Still, Gen Re and each of the three other segments reported underwriting profits in 2016—and together the P/C insurance and reinsurance businesses combined to produce the 14th consecutive year of underwriting profit. Buffett’s letter noted that the pre-tax underwriting gain for all 14 years amounted to $28 billion. In 2016, the P/C underwriting profit figure was nearly $2.0 billion—2.4 percent higher than 2015.

Referring to the unbroken string of underwriting profit, Buffett’s letter said: “That record is no accident: Disciplined risk evaluation is the daily focus of all of our insurance managers, who know that while float is valuable, its benefits can be drowned by poor underwriting results. All insurers give that message lip service. At Berkshire it is a religion, Old Testament style.”

Amassing Float and Wealth

Below, we summarize the underwriting and investment income for the P/C and life insurance businesses combined.

Berkshire Hathaway Reinsurance Group was the largest contributor to underwriting profit last year, with $822 million for P/C and life operations. Excluding the results of that unit, managed by Ajit Jain, underwriting profit for the other three segments fell nearly 8 percent overall in 2016.

Jain’s group also remains the largest contributor of float, which is a topic discussed at length in the section of Buffett’s letter devoted to insurance. While much of the text about float in the most recent letter matches prior years, in a noteworthy comment Buffett seems to refer to the adverse development cover that Berkshire wrote for American International Group.

“We recently wrote a huge policy that increased float to more than $100 billion,” he wrote.

The comment appeared under a chart showing that float has grown from $39 million in 1970 to $91.6 billion in 2016.

In addition to extolling the benefits Berkshire’s unrivaled financial strength, which allows for more flexibility in investing float than in generally available to P/C companies heavily loaded with bond investments, Buffett’s letter touched on a wide range of topics: criticizing money managers and their fees, offering investment advice (stick with S&P funds), defending share buybacks in corporate America and denouncing accounting games that adjust income to exclude restructuring costs and stock-based compensation from expenses. (See related Reuters article, “Buybacks Not ‘Un-American,’ But Accounting ‘Adjustments’ Cringeworthy, Buffett Says.)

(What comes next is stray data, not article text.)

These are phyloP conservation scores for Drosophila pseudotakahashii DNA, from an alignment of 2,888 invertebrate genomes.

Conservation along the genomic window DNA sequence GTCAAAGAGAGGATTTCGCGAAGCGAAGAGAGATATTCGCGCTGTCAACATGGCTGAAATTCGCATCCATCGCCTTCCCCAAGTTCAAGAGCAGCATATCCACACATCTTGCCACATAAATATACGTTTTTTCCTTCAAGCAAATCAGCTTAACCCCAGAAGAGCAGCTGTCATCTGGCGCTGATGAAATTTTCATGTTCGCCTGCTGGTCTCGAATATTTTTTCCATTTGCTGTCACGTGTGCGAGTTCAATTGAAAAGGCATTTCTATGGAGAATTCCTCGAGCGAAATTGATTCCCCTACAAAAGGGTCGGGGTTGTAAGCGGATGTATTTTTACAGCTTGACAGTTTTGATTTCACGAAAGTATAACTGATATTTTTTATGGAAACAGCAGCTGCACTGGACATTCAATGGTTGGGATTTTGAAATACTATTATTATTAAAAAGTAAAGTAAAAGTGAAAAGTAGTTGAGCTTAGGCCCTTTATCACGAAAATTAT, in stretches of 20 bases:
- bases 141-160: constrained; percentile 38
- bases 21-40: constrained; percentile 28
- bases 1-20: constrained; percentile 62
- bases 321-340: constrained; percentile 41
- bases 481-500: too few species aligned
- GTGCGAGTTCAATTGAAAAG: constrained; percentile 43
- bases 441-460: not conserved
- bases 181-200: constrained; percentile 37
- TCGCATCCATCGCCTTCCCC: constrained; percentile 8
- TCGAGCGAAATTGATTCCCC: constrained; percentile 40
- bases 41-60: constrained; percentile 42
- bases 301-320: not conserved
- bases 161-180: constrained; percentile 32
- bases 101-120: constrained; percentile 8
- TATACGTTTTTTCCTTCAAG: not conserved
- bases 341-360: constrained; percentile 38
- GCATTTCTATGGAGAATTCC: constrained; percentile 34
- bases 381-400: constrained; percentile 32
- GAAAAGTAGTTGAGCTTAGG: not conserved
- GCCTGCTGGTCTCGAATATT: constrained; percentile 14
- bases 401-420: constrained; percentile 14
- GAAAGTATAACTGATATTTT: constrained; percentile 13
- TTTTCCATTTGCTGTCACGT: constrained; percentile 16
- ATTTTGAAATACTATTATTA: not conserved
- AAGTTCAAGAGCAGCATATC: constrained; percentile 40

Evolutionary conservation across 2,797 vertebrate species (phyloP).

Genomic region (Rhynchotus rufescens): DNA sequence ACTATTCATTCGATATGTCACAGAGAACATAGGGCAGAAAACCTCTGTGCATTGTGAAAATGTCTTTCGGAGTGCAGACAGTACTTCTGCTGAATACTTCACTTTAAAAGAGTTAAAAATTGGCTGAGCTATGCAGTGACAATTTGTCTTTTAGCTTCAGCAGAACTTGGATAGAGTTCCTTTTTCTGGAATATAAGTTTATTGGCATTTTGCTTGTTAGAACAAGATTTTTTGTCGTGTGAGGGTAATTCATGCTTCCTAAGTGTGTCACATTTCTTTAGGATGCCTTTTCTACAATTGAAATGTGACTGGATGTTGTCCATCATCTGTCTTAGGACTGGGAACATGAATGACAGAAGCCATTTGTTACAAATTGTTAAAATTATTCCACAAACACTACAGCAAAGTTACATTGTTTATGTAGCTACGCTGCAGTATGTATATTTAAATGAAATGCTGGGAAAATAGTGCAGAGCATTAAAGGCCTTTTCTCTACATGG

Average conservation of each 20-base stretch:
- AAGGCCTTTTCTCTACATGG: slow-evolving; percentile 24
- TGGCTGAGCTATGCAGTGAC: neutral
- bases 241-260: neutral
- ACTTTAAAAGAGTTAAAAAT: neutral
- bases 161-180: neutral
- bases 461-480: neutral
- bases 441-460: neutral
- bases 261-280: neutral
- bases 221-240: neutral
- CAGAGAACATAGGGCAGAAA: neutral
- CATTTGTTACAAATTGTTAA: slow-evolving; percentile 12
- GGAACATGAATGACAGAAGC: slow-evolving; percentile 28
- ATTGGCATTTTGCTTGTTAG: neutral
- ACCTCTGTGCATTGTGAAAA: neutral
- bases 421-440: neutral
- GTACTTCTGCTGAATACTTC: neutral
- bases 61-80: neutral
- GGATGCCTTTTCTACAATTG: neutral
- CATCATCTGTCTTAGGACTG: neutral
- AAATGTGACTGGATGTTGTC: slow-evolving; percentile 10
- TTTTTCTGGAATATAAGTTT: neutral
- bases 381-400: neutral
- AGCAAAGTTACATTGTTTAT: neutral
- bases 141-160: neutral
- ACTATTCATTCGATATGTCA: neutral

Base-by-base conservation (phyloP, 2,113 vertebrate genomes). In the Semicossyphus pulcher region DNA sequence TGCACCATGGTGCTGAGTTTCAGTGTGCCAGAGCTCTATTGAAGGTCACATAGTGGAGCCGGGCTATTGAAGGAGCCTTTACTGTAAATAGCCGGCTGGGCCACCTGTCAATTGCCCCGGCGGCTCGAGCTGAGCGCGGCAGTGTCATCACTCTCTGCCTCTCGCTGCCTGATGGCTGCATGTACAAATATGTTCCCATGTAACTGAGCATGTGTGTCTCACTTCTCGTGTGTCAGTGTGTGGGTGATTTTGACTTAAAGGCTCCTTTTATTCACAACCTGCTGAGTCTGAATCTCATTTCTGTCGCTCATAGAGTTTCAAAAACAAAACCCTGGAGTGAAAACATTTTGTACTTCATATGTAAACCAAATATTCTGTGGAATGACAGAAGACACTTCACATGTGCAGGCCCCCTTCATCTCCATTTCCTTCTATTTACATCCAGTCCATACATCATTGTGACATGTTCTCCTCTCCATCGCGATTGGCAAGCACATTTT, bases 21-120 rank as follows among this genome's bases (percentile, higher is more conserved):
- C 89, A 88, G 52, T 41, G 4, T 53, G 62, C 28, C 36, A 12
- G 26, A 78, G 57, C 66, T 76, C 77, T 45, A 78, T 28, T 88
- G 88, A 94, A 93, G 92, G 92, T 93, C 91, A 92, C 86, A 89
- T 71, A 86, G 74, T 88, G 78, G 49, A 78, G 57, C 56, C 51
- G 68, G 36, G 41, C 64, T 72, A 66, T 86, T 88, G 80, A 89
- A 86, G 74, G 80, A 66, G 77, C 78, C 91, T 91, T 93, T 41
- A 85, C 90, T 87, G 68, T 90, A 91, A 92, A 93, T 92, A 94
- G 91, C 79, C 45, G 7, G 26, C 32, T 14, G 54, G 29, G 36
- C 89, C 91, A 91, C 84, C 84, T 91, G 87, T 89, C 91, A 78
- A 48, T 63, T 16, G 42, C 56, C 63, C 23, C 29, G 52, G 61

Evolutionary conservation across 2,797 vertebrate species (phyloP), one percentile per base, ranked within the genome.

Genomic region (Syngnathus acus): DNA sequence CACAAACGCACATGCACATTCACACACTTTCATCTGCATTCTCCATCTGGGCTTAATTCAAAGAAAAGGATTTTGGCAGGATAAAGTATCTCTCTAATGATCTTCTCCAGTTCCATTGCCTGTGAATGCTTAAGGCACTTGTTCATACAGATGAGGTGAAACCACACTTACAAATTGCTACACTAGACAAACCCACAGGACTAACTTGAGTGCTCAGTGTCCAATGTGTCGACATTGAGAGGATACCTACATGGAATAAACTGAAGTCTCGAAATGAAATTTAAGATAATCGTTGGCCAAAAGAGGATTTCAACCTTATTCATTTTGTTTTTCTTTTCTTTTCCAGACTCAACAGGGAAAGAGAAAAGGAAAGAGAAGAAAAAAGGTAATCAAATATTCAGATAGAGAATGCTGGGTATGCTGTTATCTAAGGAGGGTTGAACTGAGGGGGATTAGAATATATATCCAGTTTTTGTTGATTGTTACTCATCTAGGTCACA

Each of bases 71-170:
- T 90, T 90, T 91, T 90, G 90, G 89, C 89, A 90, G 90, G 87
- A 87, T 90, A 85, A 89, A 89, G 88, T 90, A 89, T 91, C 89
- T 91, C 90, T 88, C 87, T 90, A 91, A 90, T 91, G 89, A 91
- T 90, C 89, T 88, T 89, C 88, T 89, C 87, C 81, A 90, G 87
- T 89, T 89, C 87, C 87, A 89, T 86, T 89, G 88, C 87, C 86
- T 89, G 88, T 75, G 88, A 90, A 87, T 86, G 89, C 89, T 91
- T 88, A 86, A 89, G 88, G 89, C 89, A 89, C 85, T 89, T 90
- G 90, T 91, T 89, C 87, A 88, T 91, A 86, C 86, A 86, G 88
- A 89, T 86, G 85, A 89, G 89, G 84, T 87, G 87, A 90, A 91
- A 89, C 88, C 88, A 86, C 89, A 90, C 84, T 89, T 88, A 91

Related article: “A Different View of America: Berkshire’s Buffett Trumpets Messages of Optimism.”

Photographer: Daniel Acker/Bloomberg

He also presented an optimistic view of the U.S. economy and acknowledged the historical contribution of America’s immigrant population. “You need not be an economist to understand how well our system has worked,” he wrote at one point. “Just look around you. See the 75 million owner-occupied homes, the bountiful farmland, the 260 million vehicles, the hyper-productive factories, the great medical centers, the talent-filled universities, you name it—they all represent a net gain for Americans from the barren lands, primitive structures and meager output of 1776. Starting from scratch, America has amassed wealth totaling $90 trillion.”

As for Berkshire’s piece of the economy, the conglomerate netted $24.1 billion on the bottom line from insurance and non-insurance businesses after taxes in 2016—roughly the same as it did in 2015.

Operating earnings represented $17.6 billion of the total, with investment and derivative gains of about $6.5 billion accounting for the difference.

For the fourth-quarter, after-tax net income jumped 14.7 percent for insurance and reinsurance businesses to $6.3 billion, but operating income (before investment gains from sales and derivative gains) fell 6.2 percent to $4.4 billion. Focusing on insurance and reinsurance, pretax underwriting profits soared at Berkshire Hathaway Reinsurance during the final quarter of the year, but fourth-quarter underwriting income slipped for the other three reporting units.

Topics Profit Loss Underwriting Reinsurance Property Casualty